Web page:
Retro fit

Most of city life consists of retro-fitting lifestyles into historical spaces. Whether you are trying to manoeuvre a sofa into an unwieldy space, a modern office into a Victorian era building, or threading an underground Metro through a city, the problem is always that your newly imagined lifestyle is in sudden conflict with an already built up space. The featured photo was an example I came across in my walk. Rows of air conditioning units line the windows of a late-Victorian cast iron and brick structure. Large windows which should have been open were closed off. Now some building work is on to provide better ventilation in this pandemic era.

I passed two impressive gates. The one which was in better shape turns out to be older. The cast iron grilles could have been installed any time between the 1880s and 1960s, but the name of the establishment welded into it dates from the end of the last century. The more rusted and picturesque gate was surprisingly recent. It looked like an electrical substation had been retrofitted into an open space between buildings.

Here was part of the pandemic churn. For decades a little eatery in this building provided cheap food to those who worked in poky little offices in the neighbourhood. Rows of banana leaves were laid out on narrow tables. You would take the first free space after it had been cleaned out. Servers would walk in the aisles between tables serving out food rapidly. The unlimited refills sometimes attracted students. Now the eatery has turned into a “heritage hotel” across the upper floors, and the little offices below are being renovated into large airy spaces.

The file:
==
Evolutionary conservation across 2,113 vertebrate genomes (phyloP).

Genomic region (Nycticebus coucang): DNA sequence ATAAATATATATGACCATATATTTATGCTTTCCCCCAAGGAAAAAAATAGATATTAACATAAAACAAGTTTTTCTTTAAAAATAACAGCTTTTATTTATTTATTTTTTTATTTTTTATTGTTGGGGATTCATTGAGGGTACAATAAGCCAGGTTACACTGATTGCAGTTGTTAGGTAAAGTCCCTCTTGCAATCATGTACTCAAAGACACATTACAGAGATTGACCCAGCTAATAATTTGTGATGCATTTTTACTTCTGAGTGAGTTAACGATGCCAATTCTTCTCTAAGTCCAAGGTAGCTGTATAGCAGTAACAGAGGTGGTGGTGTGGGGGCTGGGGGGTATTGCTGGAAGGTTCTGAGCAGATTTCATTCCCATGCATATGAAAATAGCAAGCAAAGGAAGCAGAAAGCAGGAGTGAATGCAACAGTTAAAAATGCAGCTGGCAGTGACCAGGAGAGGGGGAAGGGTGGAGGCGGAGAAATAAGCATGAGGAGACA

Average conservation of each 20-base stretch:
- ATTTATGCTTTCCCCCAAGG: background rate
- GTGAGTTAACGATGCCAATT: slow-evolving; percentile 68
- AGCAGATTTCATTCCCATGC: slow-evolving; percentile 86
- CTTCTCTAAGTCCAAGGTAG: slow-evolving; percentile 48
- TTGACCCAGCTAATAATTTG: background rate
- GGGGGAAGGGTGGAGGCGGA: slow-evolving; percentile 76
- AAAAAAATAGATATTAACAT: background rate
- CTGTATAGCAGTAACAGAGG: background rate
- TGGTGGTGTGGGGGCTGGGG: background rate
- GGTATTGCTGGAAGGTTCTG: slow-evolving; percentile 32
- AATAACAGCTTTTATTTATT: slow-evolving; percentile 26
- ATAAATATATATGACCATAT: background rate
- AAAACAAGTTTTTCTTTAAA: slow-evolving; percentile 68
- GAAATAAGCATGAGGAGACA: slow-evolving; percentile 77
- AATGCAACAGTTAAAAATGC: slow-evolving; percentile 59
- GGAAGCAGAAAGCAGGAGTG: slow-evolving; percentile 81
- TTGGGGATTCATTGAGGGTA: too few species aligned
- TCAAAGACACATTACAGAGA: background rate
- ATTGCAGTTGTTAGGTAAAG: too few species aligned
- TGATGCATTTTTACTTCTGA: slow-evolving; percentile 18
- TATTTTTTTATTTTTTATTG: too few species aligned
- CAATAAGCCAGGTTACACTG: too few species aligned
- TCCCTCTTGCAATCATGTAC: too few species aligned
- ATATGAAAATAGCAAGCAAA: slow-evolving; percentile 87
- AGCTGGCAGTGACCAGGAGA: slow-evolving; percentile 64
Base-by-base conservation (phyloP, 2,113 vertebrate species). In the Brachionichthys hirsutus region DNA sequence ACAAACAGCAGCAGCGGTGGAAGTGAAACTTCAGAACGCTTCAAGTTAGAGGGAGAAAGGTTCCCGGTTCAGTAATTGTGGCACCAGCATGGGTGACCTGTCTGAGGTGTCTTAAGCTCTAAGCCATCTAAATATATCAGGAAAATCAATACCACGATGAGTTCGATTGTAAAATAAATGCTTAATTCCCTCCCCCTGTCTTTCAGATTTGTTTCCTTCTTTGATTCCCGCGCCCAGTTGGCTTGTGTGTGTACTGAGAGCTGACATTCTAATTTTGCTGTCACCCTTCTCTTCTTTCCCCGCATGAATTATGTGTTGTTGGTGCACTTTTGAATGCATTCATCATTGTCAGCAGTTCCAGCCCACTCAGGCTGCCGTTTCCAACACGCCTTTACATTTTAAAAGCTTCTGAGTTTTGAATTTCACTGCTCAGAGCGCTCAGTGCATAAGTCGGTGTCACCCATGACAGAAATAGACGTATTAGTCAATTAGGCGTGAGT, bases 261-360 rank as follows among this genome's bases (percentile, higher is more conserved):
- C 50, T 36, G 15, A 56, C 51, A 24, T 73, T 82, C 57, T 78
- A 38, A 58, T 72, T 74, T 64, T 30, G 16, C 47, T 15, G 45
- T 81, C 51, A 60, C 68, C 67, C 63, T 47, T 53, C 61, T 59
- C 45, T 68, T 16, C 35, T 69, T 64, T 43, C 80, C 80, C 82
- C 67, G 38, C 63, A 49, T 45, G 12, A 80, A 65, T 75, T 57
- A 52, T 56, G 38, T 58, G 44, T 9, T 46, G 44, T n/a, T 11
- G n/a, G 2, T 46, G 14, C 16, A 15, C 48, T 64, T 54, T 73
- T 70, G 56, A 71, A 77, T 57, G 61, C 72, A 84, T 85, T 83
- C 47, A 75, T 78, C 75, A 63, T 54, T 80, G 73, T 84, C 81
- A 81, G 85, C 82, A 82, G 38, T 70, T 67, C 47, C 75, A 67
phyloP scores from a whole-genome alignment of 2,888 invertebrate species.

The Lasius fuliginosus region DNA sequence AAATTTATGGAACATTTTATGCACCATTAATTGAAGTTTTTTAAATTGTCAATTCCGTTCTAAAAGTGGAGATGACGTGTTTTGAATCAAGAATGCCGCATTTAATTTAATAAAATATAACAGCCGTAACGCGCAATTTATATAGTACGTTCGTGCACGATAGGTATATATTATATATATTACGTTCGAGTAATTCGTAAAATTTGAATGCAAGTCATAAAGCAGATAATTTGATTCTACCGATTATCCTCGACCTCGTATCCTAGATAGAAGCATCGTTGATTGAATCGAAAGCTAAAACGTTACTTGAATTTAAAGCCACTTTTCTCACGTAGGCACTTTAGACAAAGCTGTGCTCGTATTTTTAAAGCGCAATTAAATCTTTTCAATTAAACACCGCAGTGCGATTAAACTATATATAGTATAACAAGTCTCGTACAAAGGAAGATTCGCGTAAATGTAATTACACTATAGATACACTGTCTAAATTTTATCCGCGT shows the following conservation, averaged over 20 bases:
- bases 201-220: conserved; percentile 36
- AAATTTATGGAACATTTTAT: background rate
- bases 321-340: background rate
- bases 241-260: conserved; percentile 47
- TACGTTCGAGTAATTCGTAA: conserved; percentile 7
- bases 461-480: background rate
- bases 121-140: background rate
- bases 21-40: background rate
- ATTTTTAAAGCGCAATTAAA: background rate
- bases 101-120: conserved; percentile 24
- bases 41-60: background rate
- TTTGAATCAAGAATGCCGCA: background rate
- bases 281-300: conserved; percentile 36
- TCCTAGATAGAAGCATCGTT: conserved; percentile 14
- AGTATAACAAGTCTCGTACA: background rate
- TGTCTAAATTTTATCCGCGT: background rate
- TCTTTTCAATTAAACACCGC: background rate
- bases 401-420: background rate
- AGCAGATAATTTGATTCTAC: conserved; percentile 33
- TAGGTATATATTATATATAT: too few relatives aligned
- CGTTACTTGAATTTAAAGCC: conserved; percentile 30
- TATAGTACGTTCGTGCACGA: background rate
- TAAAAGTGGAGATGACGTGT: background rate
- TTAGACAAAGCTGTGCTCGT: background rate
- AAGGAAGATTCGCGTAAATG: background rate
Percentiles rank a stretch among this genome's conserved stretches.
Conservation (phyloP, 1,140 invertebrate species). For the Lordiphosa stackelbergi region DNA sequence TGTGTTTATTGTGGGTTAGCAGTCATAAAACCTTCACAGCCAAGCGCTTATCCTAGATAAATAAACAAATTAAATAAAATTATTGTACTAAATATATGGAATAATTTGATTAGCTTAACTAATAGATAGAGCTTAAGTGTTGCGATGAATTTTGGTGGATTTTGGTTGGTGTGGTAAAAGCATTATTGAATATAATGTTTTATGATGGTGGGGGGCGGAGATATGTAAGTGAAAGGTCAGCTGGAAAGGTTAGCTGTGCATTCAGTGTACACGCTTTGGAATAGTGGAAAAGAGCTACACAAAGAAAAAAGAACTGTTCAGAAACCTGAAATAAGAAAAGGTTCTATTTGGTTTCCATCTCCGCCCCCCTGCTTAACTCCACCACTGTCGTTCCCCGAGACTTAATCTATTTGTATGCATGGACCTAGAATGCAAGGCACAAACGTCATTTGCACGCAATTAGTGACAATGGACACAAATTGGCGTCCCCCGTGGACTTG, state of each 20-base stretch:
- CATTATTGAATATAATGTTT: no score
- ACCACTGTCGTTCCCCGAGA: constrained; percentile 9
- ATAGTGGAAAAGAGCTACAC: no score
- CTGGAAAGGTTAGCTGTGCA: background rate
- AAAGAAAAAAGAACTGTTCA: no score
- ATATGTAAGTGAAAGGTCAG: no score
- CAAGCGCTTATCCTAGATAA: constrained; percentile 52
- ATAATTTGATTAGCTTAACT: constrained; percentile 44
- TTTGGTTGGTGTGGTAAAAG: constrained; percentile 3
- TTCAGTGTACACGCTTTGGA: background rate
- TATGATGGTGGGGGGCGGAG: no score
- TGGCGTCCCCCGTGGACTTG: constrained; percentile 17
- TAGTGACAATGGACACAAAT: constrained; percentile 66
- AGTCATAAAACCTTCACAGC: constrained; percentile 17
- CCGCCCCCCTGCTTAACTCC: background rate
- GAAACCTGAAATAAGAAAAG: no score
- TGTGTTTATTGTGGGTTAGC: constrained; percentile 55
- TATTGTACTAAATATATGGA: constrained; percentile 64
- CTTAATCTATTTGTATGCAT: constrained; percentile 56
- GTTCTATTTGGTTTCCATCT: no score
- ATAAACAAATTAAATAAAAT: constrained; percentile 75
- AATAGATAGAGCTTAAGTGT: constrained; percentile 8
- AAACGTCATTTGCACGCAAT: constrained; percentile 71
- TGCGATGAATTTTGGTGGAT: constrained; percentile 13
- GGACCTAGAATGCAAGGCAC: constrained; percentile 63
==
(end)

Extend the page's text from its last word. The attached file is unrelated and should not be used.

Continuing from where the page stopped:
A cul-de-sac has been created by the temporary closing-off of the main road for the digging of the Metro. The space has been filled by street food vendors. It was lunch time. Most customers were office goers, but among them was an uniformed schoolboy. I wonder whether the street food will remain once the road opens up again. Nearby a shoe-repairman has set up a kiosk right next to the space where a watchman keeps guard at the back entrance of a building. In this area he’ll probably do as much business as the street food wallahs. In a neighbouring lane a boy works at his maths and chemistry on part of what looks like a tailor’s table. What would a tailor be doing in this area full of government offices, schools, small eateries, and a couple of movie theaters?

For all the changes at the ground level, the look and feel of the area still has some of the late Victorian quietness that I’ve always seen in this little island in the city. Khan Bahadur Muncherjee Murzban chose to live in one of these lanes. I can see why.

When you stare into a camera the camera stares back at you

Things look different when you point a camera at them. I can’t count the number of times I’ve passed through the ticketing office of the downtown station of central railways, the one called the Chhatrapati Shivaji Maharaj Terminus now and called Victoria Terminus when it was opened in 1853. Imagined as an Indian palace in the then-current Gothic Revival style by its architect, Frederick William Stevens, the building took ten years to complete. It doesn’t seem long by today’s relaxed standards, but then it was cause for many agonized letters to editors of newspapers. The featured photo shows the recently restored ceiling of the suburban ticket counter.